Tom Zurinskas truespel at HOTMAIL.COM
Thu Aug 28 21:56:46 UTC 2008

Thanks Terry,

Right.  The term "English linguist" is said by the US and maybe the UK majority as ~Eenglish leengwist~ as can be heard in  It's been going on for years.  Gene Kelly said "Seeeeengin' in the rain.  Just seeeengin' in the rain."  In Spamalot they correct the pronunciation of "England" as ~Eeeeenglind, accentuating the ~ee.

I think the culprit here causing the pronunciation of ~ee instead of ~i for "ing" is not the "n" but the "g".  There is no problem saying short "i" ~i before "n" as in "winch", "since", "chintz" - that's a normal "n" nasal with the tongue tip on the top gums.  But saying a "g" after "n" makes the back of the tongue touch the velar top palate way back at the top of the mouth, a hard trick when the preceding sound, "n",  wants the tongue tip to touch the top gums.  This is a hard transition.  So the mouth cheats in anticipation of saying the "g" in "ing" and squeezes the "i" through the tongue and palate and the "n" through the tongue and palate to let the tongue get to the "g" at the back of the palate.  The squeezed "i" comes out ~ee, and the "n" and "g" sound a bit different as well.

It appears that pronunciation of any sound depends mostly on subsequent sound/s.

Tom Zurinskas, USA - CT20, TN3, NJ33, FL5+
See - and the 4 truespel books plus "Occasional Poems" at

> Date: Thu, 28 Aug 2008 12:45:51 -0400
> From: t.irons at MOREHEADSTATE.EDU
> Subject: Re: Chinglish
> ---------------------- Information from the mail header -----------------------
> Sender: American Dialect Society
> Poster: Terry Irons
> Subject: Re: Chinglish
> -------------------------------------------------------------------------------
> Folks,
> After years of adamantly arguing that the vowel before a velar nasal (as
> in the word "linguistics" or "English") is an [I] and not an [i]. I may
> be coming to a realization that Natalie Maynor experienced as an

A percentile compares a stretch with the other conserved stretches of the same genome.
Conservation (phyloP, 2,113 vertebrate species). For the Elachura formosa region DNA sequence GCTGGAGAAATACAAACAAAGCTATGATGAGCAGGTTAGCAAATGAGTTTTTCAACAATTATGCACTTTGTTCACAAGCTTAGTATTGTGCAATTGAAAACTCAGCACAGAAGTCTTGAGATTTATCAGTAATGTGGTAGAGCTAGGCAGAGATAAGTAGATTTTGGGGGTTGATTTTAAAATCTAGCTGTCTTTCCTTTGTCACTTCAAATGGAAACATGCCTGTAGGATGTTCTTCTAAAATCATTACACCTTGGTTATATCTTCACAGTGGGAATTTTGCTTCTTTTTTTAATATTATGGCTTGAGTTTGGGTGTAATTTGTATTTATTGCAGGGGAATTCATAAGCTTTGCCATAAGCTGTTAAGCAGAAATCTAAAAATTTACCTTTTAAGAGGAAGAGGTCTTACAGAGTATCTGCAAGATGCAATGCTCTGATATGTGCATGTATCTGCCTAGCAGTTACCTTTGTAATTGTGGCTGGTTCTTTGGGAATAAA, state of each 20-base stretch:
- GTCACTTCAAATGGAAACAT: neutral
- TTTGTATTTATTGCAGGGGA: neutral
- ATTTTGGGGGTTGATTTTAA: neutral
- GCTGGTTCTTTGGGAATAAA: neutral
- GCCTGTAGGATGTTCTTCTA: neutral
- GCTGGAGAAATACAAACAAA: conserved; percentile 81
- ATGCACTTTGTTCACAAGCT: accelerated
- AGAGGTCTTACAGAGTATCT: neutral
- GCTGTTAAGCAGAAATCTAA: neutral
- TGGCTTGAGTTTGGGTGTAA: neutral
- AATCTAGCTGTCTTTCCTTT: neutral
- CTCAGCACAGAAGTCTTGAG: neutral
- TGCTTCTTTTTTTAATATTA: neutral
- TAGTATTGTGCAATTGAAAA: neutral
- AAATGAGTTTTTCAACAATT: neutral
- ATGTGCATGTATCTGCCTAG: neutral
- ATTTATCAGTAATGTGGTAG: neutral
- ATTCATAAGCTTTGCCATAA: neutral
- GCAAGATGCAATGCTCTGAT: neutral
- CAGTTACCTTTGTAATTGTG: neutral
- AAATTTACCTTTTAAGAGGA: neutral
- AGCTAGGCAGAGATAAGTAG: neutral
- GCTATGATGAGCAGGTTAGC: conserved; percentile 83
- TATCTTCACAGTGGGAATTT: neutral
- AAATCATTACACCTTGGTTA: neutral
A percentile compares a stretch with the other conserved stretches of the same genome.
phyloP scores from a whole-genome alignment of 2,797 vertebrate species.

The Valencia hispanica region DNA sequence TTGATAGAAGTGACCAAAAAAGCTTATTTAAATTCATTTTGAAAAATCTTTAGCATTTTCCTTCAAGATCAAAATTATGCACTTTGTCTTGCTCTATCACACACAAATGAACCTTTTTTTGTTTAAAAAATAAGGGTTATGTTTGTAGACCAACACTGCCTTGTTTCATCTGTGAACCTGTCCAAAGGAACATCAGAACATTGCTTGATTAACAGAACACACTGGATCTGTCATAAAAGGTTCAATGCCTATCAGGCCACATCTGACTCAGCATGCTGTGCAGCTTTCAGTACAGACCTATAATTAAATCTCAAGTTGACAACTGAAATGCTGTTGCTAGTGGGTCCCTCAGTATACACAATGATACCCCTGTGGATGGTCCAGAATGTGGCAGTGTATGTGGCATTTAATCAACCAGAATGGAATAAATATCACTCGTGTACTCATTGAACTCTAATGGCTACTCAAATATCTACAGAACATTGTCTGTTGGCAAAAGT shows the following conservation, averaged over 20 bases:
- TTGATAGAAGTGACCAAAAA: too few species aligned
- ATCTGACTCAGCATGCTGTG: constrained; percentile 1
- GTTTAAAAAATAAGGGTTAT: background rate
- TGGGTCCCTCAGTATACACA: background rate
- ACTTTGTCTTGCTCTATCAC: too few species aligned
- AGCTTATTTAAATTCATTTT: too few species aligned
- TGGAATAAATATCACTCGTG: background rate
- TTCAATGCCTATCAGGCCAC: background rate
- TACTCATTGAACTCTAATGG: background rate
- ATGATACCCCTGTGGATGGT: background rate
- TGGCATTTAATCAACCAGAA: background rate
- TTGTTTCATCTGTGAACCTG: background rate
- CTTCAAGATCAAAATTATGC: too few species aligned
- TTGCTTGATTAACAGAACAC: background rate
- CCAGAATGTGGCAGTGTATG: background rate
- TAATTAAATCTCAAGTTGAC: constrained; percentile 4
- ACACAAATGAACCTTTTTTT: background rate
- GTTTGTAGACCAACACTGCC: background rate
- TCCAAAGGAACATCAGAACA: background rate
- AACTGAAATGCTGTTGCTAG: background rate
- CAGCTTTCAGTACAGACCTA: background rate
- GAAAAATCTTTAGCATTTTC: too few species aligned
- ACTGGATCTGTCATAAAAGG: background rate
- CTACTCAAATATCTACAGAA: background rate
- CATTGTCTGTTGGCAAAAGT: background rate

> epiphany years ago on the "tennis" court. The vowel may in fact be an
> [i]. I have tried to convince students that what they hear is the
> nasalization which makes the vowel sound perceptually as if it were an
> [i] but that in fact it is an [I]. But spectrograms with some
> students belie that claim. While it is true that the nasalization
> lowers the formant, it is also the case that nasalization can change the
> articulation. The lowering of the velum to allow air flow in the nasal
> cavity effectively changes the shape of the oral cavity and in effect
> raises the articulatory position of the preceding vowel.
> BTW, I had the discussion in class today with a student who argues that
> he says English with an [i] not an [I]. I tried to get him to use the
> words "scene" and "sin" to support my view. He remains a bit confused,
> but I have to acknowledge that his pronunciation, while not the same as
> the vowel in "scene" is in fact closer to the vowel in "scene" than it
> is to the vowel in "sin."
> --
> Virtually, Terry
> (*)=(*)=(*)=(*)=(*)=(*)=(*)=(*)=(*)=(*)=(*)=(*)=(*)=(*)=(*)=(*)=(*)=(*)
> Terry Lynn Irons t.irons at
> Voice Mail: (606) 783-5164
> Snail Mail: 150 University BLVD UPO 604 Morehead, KY 40351
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